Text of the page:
- Summary of June 2020 in the economy - Stock market is still uncertain
- Monthly portfolio update: Fairly stable month: long-term bonds down, stocks, gold and commodities up
- Book tip: Balanced Asset Allocation: How to Profit in Any Economic Climate by Alex Shahidi (link at the bottom of the post)
- In case you missed it: Deep Dive post about how to hedge against inflation on my Patreon page was published earlier in June
I am so glad that you have found your way to my June portfolio update of the All Seasons Portfolio blog. It is a rainy afternoon here in Stockholm that I am writing this in early July. Still keeping social distancing and working from home quite a lot. Hoping to see a change soon, for the benefit of all fellow Europeans. We really need to get the economy going again, as I am sure you agree. Hope you have been able to keep your job though.
This month, I have come to the conclusion that the time for stocks is now, at least if you look at what is going on in the markets. Not sure if I am convinced this is the way we are heading, so I prefer to diversify my portfolio properly.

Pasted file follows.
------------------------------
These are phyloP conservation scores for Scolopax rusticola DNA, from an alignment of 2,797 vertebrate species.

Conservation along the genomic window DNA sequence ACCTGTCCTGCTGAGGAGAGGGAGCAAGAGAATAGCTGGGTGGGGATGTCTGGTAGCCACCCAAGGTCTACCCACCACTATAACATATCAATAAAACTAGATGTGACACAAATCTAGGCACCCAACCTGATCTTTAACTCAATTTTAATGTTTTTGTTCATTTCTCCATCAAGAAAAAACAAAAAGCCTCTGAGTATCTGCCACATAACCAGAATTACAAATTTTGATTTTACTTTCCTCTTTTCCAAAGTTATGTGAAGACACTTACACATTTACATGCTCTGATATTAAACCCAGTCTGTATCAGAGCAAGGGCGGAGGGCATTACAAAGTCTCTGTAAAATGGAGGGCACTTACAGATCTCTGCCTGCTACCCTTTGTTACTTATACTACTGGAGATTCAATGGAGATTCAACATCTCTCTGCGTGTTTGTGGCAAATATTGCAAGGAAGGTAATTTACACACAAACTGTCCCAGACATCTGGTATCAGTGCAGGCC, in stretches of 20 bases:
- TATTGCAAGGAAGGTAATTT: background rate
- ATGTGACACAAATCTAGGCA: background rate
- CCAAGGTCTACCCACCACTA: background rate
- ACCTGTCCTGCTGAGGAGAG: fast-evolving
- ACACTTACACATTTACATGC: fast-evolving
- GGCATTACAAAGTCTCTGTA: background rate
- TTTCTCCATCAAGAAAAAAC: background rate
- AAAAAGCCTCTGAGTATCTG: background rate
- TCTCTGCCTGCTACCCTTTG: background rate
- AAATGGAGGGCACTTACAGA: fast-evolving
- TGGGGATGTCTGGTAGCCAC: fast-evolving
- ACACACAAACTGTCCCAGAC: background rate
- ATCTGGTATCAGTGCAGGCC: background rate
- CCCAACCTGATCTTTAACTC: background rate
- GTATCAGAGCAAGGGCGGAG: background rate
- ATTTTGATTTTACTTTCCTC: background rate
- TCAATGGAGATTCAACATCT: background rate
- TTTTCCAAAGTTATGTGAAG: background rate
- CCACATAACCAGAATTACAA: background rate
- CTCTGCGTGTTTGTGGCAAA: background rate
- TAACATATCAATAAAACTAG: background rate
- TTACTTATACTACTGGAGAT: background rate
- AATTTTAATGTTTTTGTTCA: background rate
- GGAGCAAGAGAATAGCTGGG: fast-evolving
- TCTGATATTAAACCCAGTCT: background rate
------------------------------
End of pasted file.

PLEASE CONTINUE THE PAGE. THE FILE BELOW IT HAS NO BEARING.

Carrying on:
The stock market have bounced back from the steepest downturn in memory, and what looks like the shortest recession in history if you only look at the stock market development. The stock market is almost back at similar levels to where they were before all hell broke loose in February, regardless but S&P 500 saw almost flat development over June with +1.8%. Mostly, the climb in stocks were driven by tech and "stay at home" companies, as Nasdaq composite rose 6% over the month.
On top of that, central banks and governments over the world are launching new stimulus packages by the week, as we covered in last month's update. The two acronyms TINA and FOMO are the main forces driving the markets upwards. As a reminder, these stand for "There Is No Alternative" and "Fear Of Missing Out", meaning that investors see that there is no alternative to stocks to achieve return, and investors are afraid to be left at the station if they do not jump on the train as soon as possible. Both of these are driving great amount of money into the stock market, increasing demand.